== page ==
Jan 2, 2008


A member of the Filipina forum I am a member of mentioned her experience with getting shocked every time she touches metals. It is cold weather again, when jolts from static electricity is more common.

Personally, I hip-bump the car door close. This I started doing after being shocked by the car door so many times.

Here are some very helpful tips on how to reduce static electricity I found on wikihow:
  • Create an inexpensive anti-static spray by dumping a capfull of fabric softener into a spray bottle filled with water. Spray this on carpets and other surfaces to prevent static buildup.
  • You can reduce or even eliminate the 'shock' you feel by discharging the spark through a metal object. For example, grasp a bunch of keys and use the keys to touch a nearby grounded object(like a water tap/faucet). The current will flow painlessly between a large area of your hand and the keys.
  • Reduce or even eliminate the 'shock' you feel by discharging the spark through your knuckles. This works because the nerves on your fingertips and palm are much more sensitive to stimulation than the skin over your knuckles.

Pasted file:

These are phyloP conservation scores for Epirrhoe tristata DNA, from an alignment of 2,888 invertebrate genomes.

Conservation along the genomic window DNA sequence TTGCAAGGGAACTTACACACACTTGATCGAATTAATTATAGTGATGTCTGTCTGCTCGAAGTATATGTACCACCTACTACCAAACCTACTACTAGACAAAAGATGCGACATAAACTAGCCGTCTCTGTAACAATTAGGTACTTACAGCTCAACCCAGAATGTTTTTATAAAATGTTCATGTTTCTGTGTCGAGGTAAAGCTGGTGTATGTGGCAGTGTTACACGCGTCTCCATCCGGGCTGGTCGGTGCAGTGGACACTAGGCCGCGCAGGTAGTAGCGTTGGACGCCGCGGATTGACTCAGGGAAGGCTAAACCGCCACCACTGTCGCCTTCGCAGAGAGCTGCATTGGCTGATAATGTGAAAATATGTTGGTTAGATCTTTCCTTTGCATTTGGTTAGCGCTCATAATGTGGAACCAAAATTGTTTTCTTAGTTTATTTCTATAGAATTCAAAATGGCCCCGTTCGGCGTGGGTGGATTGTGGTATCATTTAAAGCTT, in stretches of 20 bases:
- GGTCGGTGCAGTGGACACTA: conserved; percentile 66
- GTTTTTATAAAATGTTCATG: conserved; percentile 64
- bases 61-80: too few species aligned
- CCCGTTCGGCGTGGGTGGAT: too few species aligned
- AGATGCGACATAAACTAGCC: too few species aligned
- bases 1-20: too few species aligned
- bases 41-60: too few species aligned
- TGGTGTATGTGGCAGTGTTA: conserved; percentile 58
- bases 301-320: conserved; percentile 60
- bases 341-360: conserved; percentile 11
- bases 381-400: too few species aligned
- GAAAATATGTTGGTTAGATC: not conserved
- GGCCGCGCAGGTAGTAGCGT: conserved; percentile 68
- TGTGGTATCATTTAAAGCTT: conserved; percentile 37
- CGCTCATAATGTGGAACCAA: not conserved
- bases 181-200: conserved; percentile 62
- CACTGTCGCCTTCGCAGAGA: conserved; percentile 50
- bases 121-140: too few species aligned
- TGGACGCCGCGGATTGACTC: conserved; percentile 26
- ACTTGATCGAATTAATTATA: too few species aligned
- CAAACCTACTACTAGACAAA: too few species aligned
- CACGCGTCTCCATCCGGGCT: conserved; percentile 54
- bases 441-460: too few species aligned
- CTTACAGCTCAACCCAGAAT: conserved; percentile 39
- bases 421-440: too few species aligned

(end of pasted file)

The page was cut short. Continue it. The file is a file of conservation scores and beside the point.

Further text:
• Shaving or clipping the hair on hairy legs will cause less static electricity to build up.
  • Try carrying an anti-static dryer sheet in your pocket, and rubbing it once in a while. This works to dissipate static for people as well as laundry.
The most helpful tip of all is to install a humidifier in your house. Not only does this reduce static electricity, it is great for us Filipinas who are used to higher levels of humidity. It prevents your nasal passages from drying, which happens during dry, cold weather.

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